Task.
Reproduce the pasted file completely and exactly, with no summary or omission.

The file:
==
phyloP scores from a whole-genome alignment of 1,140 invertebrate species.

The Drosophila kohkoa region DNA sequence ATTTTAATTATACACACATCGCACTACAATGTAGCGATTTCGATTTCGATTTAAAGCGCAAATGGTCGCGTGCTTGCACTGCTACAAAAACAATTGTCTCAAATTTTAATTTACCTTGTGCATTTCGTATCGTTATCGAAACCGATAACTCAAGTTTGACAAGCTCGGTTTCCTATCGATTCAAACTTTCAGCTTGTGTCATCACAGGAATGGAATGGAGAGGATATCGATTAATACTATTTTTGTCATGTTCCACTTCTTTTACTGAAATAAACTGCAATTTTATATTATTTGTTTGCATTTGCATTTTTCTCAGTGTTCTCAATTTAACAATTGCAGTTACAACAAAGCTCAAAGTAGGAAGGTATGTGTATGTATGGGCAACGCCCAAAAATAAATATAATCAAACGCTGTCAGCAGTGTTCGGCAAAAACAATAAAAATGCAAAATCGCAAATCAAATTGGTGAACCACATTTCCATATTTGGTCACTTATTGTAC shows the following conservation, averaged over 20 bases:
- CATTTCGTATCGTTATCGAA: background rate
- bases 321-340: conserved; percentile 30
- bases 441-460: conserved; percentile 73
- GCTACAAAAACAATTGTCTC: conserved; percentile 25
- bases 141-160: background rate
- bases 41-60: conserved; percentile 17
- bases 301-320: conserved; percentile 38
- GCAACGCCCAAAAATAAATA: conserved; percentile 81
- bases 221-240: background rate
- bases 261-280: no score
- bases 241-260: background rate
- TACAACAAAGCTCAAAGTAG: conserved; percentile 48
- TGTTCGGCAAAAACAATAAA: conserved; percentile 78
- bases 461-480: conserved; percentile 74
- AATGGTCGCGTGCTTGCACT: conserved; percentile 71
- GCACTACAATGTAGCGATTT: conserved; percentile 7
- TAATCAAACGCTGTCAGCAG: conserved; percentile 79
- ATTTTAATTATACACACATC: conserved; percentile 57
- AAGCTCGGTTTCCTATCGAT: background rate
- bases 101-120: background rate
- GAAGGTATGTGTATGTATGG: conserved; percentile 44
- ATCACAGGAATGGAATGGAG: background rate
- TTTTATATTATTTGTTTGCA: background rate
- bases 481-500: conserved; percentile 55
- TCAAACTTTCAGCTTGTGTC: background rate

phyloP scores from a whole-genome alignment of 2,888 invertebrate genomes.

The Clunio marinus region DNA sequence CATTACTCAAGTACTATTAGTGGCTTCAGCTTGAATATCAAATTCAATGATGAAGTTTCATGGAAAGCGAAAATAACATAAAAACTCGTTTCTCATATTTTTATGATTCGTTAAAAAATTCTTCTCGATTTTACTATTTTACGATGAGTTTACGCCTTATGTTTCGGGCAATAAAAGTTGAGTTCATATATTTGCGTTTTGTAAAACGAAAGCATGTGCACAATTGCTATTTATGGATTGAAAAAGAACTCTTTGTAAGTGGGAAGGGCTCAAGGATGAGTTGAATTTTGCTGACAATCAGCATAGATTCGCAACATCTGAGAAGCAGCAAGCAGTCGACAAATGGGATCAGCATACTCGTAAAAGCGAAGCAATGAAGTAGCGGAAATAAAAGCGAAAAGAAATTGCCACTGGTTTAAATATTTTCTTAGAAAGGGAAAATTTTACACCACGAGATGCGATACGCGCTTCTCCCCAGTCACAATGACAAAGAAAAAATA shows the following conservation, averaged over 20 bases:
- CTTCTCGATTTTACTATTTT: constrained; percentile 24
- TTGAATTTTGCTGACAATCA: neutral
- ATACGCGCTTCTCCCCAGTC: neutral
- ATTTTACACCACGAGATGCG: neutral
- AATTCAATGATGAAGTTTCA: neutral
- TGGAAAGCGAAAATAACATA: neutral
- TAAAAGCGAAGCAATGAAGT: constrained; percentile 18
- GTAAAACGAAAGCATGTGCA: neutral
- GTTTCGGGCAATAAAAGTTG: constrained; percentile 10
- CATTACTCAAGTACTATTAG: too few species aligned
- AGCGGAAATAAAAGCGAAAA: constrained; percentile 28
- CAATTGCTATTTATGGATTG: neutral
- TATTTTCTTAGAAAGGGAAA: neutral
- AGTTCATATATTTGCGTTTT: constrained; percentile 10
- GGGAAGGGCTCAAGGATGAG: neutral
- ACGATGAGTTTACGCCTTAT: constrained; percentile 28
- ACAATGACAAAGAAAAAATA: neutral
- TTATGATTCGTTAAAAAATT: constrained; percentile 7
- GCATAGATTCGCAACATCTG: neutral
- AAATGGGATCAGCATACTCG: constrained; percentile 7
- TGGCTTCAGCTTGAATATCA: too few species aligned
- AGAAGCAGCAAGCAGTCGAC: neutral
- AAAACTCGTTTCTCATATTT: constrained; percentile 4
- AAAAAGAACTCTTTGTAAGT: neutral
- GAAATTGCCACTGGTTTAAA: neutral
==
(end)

phyloP scores from a whole-genome alignment of 1,140 invertebrate species.

The Drosophila kohkoa region DNA sequence ATTTTAATTATACACACATCGCACTACAATGTAGCGATTTCGATTTCGATTTAAAGCGCAAATGGTCGCGTGCTTGCACTGCTACAAAAACAATTGTCTCAAATTTTAATTTACCTTGTGCATTTCGTATCGTTATCGAAACCGATAACTCAAGTTTGACAAGCTCGGTTTCCTATCGATTCAAACTTTCAGCTTGTGTCATCACAGGAATGGAATGGAGAGGATATCGATTAATACTATTTTTGTCATGTTCCACTTCTTTTACTGAAATAAACTGCAATTTTATATTATTTGTTTGCATTTGCATTTTTCTCAGTGTTCTCAATTTAACAATTGCAGTTACAACAAAGCTCAAAGTAGGAAGGTATGTGTATGTATGGGCAACGCCCAAAAATAAATATAATCAAACGCTGTCAGCAGTGTTCGGCAAAAACAATAAAAATGCAAAATCGCAAATCAAATTGGTGAACCACATTTCCATATTTGGTCACTTATTGTAC shows the following conservation, averaged over 20 bases:
- CATTTCGTATCGTTATCGAA: background rate
- bases 321-340: conserved; percentile 30
- bases 441-460: conserved; percentile 73
- GCTACAAAAACAATTGTCTC: conserved; percentile 25
- bases 141-160: background rate
- bases 41-60: conserved; percentile 17
- bases 301-320: conserved; percentile 38
- GCAACGCCCAAAAATAAATA: conserved; percentile 81
- bases 221-240: background rate
- bases 261-280: no score
- bases 241-260: background rate
- TACAACAAAGCTCAAAGTAG: conserved; percentile 48
- TGTTCGGCAAAAACAATAAA: conserved; percentile 78
- bases 461-480: conserved; percentile 74
- AATGGTCGCGTGCTTGCACT: conserved; percentile 71
- GCACTACAATGTAGCGATTT: conserved; percentile 7
- TAATCAAACGCTGTCAGCAG: conserved; percentile 79
- ATTTTAATTATACACACATC: conserved; percentile 57
- AAGCTCGGTTTCCTATCGAT: background rate
- bases 101-120: background rate
- GAAGGTATGTGTATGTATGG: conserved; percentile 44
- ATCACAGGAATGGAATGGAG: background rate
- TTTTATATTATTTGTTTGCA: background rate
- bases 481-500: conserved; percentile 55
- TCAAACTTTCAGCTTGTGTC: background rate

phyloP scores from a whole-genome alignment of 2,888 invertebrate genomes.

The Clunio marinus region DNA sequence CATTACTCAAGTACTATTAGTGGCTTCAGCTTGAATATCAAATTCAATGATGAAGTTTCATGGAAAGCGAAAATAACATAAAAACTCGTTTCTCATATTTTTATGATTCGTTAAAAAATTCTTCTCGATTTTACTATTTTACGATGAGTTTACGCCTTATGTTTCGGGCAATAAAAGTTGAGTTCATATATTTGCGTTTTGTAAAACGAAAGCATGTGCACAATTGCTATTTATGGATTGAAAAAGAACTCTTTGTAAGTGGGAAGGGCTCAAGGATGAGTTGAATTTTGCTGACAATCAGCATAGATTCGCAACATCTGAGAAGCAGCAAGCAGTCGACAAATGGGATCAGCATACTCGTAAAAGCGAAGCAATGAAGTAGCGGAAATAAAAGCGAAAAGAAATTGCCACTGGTTTAAATATTTTCTTAGAAAGGGAAAATTTTACACCACGAGATGCGATACGCGCTTCTCCCCAGTCACAATGACAAAGAAAAAATA shows the following conservation, averaged over 20 bases:
- CTTCTCGATTTTACTATTTT: constrained; percentile 24
- TTGAATTTTGCTGACAATCA: neutral
- ATACGCGCTTCTCCCCAGTC: neutral
- ATTTTACACCACGAGATGCG: neutral
- AATTCAATGATGAAGTTTCA: neutral
- TGGAAAGCGAAAATAACATA: neutral
- TAAAAGCGAAGCAATGAAGT: constrained; percentile 18
- GTAAAACGAAAGCATGTGCA: neutral
- GTTTCGGGCAATAAAAGTTG: constrained; percentile 10
- CATTACTCAAGTACTATTAG: too few species aligned
- AGCGGAAATAAAAGCGAAAA: constrained; percentile 28
- CAATTGCTATTTATGGATTG: neutral
- TATTTTCTTAGAAAGGGAAA: neutral
- AGTTCATATATTTGCGTTTT: constrained; percentile 10
- GGGAAGGGCTCAAGGATGAG: neutral
- ACGATGAGTTTACGCCTTAT: constrained; percentile 28
- ACAATGACAAAGAAAAAATA: neutral
- TTATGATTCGTTAAAAAATT: constrained; percentile 7
- GCATAGATTCGCAACATCTG: neutral
- AAATGGGATCAGCATACTCG: constrained; percentile 7
- TGGCTTCAGCTTGAATATCA: too few species aligned
- AGAAGCAGCAAGCAGTCGAC: neutral
- AAAACTCGTTTCTCATATTT: constrained; percentile 4
- AAAAAGAACTCTTTGTAAGT: neutral
- GAAATTGCCACTGGTTTAAA: neutral